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The Daily Tar Heel

CHHS Receives Bomb Threat, Finds Nothing

After the bomb threat was found, officials searched the school and found nothing that could potentially endanger the students' safety. Based on information from the threat, an evacuation was planned for Thursday afternoon.

School officials said in a press release Thursday that the threat included specific time information, which is being withheld due to ongoing investigations. Officials would not say if it was communicated by telephone or written note.

"The evacuation proceeded smoothly," said Kim Hoke, spokeswoman for the Chapel Hill-Carrboro City Schools. "An announcement was made in the morning so the students understood what was going to happen."

After the students' 12:30 p.m. dismissal, school, police and Chapel Hill Fire Department officials thoroughly searched the school.

"We're working with the school," said Lt. Jerrie Cole, of the Chapel Hill police. "(School officials) are pretty much calling the shots, and we are doing what we can to follow up on that. Our policy is enforcing safety."

Hoke said the presence of police was heightened Thursday and the dismissal served as a drill and a security measure.

"It was an immediate response to the threat," she said. "It was also an opportunity for the school to practice their evacuation plan."

Hoke said officials were unable to find anything in the search conducted Thursday afternoon. "There's no evidence there was anything on the campus," she said. "No bomb or explosive device of that nature has been discovered."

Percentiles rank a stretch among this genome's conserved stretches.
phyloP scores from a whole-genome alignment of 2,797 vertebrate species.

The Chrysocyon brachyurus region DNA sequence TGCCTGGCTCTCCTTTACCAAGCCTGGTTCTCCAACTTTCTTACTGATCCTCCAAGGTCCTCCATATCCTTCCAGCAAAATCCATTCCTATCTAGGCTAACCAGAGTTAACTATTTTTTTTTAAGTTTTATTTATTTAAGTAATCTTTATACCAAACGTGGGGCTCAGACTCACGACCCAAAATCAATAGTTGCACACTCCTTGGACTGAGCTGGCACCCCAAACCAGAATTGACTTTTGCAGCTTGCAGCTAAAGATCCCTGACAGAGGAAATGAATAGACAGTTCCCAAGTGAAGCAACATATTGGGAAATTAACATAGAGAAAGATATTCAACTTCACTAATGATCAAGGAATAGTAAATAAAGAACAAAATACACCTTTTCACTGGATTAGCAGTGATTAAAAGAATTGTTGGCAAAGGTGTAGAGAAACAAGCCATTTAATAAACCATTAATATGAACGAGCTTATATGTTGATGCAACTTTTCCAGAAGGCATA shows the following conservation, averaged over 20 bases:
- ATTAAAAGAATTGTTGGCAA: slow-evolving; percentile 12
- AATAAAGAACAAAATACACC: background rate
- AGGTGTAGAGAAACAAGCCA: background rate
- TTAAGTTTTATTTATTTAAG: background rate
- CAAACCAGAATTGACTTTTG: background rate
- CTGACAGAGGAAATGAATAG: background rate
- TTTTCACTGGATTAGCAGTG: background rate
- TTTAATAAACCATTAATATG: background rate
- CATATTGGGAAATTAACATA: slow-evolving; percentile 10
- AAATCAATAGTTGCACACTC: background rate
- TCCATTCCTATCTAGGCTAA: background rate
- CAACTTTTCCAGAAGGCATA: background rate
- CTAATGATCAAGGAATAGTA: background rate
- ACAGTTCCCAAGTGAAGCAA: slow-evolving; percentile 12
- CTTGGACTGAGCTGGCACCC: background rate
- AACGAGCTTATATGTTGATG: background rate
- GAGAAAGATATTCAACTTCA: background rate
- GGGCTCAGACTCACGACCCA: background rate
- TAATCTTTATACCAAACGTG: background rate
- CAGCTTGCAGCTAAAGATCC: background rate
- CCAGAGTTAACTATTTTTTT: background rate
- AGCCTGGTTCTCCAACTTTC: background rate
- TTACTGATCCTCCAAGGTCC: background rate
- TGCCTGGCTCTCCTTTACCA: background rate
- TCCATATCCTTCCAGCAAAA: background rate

The CHHS threat came a week after Sitterson Hall was evacuated after a bomb threat was called in to UNC officials.

As part of the Safe Schools Plan, procedures were followed closely and parents were informed prior to the students' dismissal, Hoke said. A $500 reward is being offered by CHHS for information leading to the arrest and conviction of the person or people responsible for the threat.

A press release sent out by CHHS officials also stated that students communicating a bomb threat could be convicted of a felony, which would result in a prison sentence. A convicted student could be required to pay the cost of the disruption.

"We want students to understand how serious incidents like this are," Hoke said. "It can have major consequences for the perpetrators."

Hoke said the matter has now been turned over to the Chapel Hill police for investigation and Friday will be an ordinary school day. "Plans are to continue for a normal school day."

Angela Parker contributed to this article.

The City Editor can be reached at citydesk@unc.edu.

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